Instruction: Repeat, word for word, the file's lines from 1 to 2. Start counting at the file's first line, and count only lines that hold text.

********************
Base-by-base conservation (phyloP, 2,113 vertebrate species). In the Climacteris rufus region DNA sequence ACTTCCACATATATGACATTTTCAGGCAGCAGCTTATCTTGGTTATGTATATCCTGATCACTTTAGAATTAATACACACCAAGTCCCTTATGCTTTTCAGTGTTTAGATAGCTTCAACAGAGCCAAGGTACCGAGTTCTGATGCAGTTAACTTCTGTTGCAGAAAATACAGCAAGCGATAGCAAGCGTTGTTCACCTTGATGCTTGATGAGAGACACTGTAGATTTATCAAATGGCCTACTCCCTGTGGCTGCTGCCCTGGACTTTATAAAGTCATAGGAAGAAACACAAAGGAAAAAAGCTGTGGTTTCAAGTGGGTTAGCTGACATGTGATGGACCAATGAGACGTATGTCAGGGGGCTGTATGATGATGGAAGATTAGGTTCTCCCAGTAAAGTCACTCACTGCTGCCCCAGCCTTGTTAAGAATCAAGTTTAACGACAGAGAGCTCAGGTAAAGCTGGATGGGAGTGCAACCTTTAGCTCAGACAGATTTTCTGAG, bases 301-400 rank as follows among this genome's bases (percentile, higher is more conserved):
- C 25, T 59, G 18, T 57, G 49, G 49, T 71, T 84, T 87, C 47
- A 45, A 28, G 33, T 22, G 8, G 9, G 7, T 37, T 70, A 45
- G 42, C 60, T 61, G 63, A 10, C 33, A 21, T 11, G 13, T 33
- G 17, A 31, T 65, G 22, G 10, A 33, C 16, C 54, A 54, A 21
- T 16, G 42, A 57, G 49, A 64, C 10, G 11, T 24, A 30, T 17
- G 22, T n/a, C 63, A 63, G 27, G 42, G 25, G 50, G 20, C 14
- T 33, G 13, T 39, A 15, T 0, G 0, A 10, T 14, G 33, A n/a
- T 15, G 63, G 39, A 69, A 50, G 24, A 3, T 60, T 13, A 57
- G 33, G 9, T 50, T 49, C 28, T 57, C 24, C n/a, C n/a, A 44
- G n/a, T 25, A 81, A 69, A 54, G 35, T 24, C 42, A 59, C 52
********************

Base-by-base conservation (phyloP, 2,113 vertebrate species). In the Climacteris rufus region DNA sequence ACTTCCACATATATGACATTTTCAGGCAGCAGCTTATCTTGGTTATGTATATCCTGATCACTTTAGAATTAATACACACCAAGTCCCTTATGCTTTTCAGTGTTTAGATAGCTTCAACAGAGCCAAGGTACCGAGTTCTGATGCAGTTAACTTCTGTTGCAGAAAATACAGCAAGCGATAGCAAGCGTTGTTCACCTTGATGCTTGATGAGAGACACTGTAGATTTATCAAATGGCCTACTCCCTGTGGCTGCTGCCCTGGACTTTATAAAGTCATAGGAAGAAACACAAAGGAAAAAAGCTGTGGTTTCAAGTGGGTTAGCTGACATGTGATGGACCAATGAGACGTATGTCAGGGGGCTGTATGATGATGGAAGATTAGGTTCTCCCAGTAAAGTCACTCACTGCTGCCCCAGCCTTGTTAAGAATCAAGTTTAACGACAGAGAGCTCAGGTAAAGCTGGATGGGAGTGCAACCTTTAGCTCAGACAGATTTTCTGAG, bases 301-400 rank as follows among this genome's bases (percentile, higher is more conserved):
- C 25, T 59, G 18, T 57, G 49, G 49, T 71, T 84, T 87, C 47